Review: Shakespeare in Love (1998)

Shakespeare in Love

Shakespeare in Love



John Madden


Marc Norman, Tom Stoppard


123 min.


Joseph Fiennes, Geoffrey Rush, Tom Wilkinson, Martin Clunes, Jim Carter, Judi Dench, Mark Williams, Simon Callow, Steve O’Donnell, Tim McMullen, Steven Beard, Gwyneth Paltrow, Imelda Staunton, Colin Firth, Sandra Reinton, Nicholas Boulton, Jill Baker, Nicholas Le Prevost, Ben Affleck

MPAA Rating

R (For sexuality)

Buy/Rent Movie




William Shakespeare wrote dozens of plays that have become celebrated cornerstones of modern theater. In Shakespeare in Love, we’re given a fictional look at the type of creative process that might have gone on in the Bard’s time.

Having run out of ideas and attempting to bankroll his latest romantic play “Romeo and Ethel the Pirate’s Daughter”, Will Shakespeare (Joseph Fiennes) finds inspiration in a young woman who is so desperate to act on stage that she pretends to be a boy. Viola De Lesseps (Gwyneth Paltrow) plays that would-be actress pursuing her passion secretly while her fiancé Lord Wessex (Colin Firth) remains unaware.

Her secret is uncovered by Will who gleefully unwraps Viola’s bossom whenever he gets the opportunity but both face serious repercussions if they are caught. At the time Shakespeare wrote, it was forbidden by law for a woman to act on stage. Female roles were given to young boys or effeminate men in order to appease this ruling. Both are aware of the restriction but both keep up the charade out of love for each other and love of the art. After all, Will has the inspiration he seriously needed and Viola gets to do what she’s always wanted.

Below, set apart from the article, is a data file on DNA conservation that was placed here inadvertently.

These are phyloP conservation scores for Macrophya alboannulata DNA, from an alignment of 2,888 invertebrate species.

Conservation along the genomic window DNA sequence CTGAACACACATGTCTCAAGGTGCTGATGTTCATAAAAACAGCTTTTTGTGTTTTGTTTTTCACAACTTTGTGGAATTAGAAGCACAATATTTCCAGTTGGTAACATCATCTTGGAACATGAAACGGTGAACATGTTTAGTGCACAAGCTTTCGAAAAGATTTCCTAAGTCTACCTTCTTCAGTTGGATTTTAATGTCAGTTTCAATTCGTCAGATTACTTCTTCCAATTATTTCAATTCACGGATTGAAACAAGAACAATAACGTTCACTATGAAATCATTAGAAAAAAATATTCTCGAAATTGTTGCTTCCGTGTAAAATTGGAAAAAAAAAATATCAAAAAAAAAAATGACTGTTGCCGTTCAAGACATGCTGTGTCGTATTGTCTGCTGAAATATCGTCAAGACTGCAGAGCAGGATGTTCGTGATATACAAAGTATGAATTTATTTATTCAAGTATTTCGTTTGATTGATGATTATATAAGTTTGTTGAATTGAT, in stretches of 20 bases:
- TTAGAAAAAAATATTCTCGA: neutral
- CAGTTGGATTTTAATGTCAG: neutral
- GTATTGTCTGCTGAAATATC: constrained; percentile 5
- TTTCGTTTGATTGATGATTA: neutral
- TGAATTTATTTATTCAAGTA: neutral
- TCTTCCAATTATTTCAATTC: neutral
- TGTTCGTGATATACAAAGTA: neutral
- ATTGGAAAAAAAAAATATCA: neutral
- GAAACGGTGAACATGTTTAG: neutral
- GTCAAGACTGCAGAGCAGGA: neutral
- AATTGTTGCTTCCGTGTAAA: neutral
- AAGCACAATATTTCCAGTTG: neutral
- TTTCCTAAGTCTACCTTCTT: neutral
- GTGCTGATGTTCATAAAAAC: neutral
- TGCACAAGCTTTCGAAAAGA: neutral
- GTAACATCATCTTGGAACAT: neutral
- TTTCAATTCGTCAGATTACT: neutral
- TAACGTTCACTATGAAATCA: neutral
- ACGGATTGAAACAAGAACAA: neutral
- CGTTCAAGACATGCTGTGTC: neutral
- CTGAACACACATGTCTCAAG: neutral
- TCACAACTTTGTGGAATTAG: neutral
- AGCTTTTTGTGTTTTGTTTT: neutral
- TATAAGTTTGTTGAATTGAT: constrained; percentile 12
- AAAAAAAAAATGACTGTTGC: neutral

Shakespeare in Love is an intriguing romantic comedy that gives us a rare look at how artists worked centuries ago. Although we understand going in that very little was known about Shakespeare the man, we can easily believe that these events could likely have taken place. The praise for that can be heaped on Marc Norman and Tom Stoppard whose screenplay is not only literate, borrowing from Shakespeare’s own works to fill the film with interesting characters and molds, but also entertaining.

Fiennes, brother of Oscar-nominated thesp Ralph Fiennes, was a perfect fit for the part of Shakespeare. His vigor and passion for the role is unmistakable and it helps convey to the audience his and his characters profound abilities. Gwyneth Paltrow alongside Fiennes is well above the level I’ve generally expected of her. She has a great deal of talent and she does play the part with frivolous abandon but there is little revelatory or inspirational about her performance.

Director John Madden keeps the various elements of the production together well enough to engage the audience in his world. Though the images painted on his canvas are beautiful, well written and well acted, the film seems a bit too pretty. We know from other films and historical texts that the streets of big cities were hardly ever as visually appealing as they are in Shakespeare in Love. Sure the film depicts them as dirt-covered and filled with urchins but even the urchins seem well fed and happy. With a movie so devoted to capturing the essence of the actual writing of the Bard, it’s surprising that such details would be glossed over.

We learn a great deal about love and creativity from Shakespeare in Love. Its surprise win over Saving Private Ryan for Best Picture verifies that fact. Even though it is most certainly not the best film of 1998, it is nevertheless a movie to enjoy and by which you can be effectively entertained.

Review Written

January 3, 2007

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